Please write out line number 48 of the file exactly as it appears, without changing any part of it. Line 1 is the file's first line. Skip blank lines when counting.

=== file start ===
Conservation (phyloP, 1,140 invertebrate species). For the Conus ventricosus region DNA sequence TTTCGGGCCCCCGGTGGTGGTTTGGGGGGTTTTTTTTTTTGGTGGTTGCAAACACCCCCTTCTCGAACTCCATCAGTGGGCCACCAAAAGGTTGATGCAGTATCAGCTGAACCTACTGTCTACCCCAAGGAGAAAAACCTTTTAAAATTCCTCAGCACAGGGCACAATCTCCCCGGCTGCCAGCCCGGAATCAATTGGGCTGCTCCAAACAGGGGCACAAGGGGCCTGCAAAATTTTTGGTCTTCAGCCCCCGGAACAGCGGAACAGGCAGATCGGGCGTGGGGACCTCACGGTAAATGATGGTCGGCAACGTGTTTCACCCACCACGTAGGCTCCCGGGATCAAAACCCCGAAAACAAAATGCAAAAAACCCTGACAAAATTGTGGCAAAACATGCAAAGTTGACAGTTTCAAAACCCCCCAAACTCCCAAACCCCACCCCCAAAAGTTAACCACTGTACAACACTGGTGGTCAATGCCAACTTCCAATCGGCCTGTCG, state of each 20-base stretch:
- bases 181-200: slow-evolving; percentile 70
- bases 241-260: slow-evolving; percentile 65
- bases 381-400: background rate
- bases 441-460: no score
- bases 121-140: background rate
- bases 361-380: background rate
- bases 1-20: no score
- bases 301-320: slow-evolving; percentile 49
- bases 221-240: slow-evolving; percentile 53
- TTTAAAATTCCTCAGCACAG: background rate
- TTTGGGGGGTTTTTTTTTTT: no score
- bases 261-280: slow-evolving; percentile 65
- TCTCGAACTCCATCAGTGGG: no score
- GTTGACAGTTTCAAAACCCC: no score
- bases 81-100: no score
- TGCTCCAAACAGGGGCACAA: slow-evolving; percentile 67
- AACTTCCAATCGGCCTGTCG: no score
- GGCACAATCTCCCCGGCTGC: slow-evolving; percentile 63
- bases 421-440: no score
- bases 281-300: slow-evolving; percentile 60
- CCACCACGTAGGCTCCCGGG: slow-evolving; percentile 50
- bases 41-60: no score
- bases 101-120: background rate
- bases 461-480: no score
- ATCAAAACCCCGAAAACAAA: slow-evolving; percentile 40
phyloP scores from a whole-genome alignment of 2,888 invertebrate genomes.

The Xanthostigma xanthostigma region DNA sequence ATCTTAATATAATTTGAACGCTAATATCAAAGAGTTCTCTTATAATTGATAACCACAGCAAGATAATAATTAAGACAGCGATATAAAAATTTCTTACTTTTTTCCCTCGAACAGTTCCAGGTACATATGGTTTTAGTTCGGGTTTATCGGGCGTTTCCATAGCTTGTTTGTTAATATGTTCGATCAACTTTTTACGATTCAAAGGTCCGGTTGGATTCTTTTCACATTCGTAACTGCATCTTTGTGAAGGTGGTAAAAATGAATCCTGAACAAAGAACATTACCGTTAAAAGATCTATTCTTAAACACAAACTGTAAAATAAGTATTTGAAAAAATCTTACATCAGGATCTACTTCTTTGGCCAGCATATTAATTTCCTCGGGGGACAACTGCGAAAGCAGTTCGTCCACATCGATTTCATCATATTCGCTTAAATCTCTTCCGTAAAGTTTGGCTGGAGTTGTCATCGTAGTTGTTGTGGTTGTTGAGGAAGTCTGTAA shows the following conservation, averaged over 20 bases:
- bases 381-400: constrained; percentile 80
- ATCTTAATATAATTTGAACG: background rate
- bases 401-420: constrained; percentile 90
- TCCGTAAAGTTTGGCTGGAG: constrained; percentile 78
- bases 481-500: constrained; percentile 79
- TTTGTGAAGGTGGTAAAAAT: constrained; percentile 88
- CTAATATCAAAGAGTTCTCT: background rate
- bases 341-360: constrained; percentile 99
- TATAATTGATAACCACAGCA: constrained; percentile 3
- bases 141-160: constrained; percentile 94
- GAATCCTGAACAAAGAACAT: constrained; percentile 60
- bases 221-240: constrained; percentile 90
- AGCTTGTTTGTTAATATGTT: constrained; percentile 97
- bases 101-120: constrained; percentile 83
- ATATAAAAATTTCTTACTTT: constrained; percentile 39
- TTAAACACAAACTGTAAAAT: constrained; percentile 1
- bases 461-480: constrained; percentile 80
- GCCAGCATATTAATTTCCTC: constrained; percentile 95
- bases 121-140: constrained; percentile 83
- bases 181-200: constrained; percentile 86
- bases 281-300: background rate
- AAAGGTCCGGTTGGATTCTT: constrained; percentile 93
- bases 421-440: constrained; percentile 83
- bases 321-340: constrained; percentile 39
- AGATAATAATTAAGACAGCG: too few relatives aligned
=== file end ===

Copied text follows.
- bases 181-200: constrained; percentile 86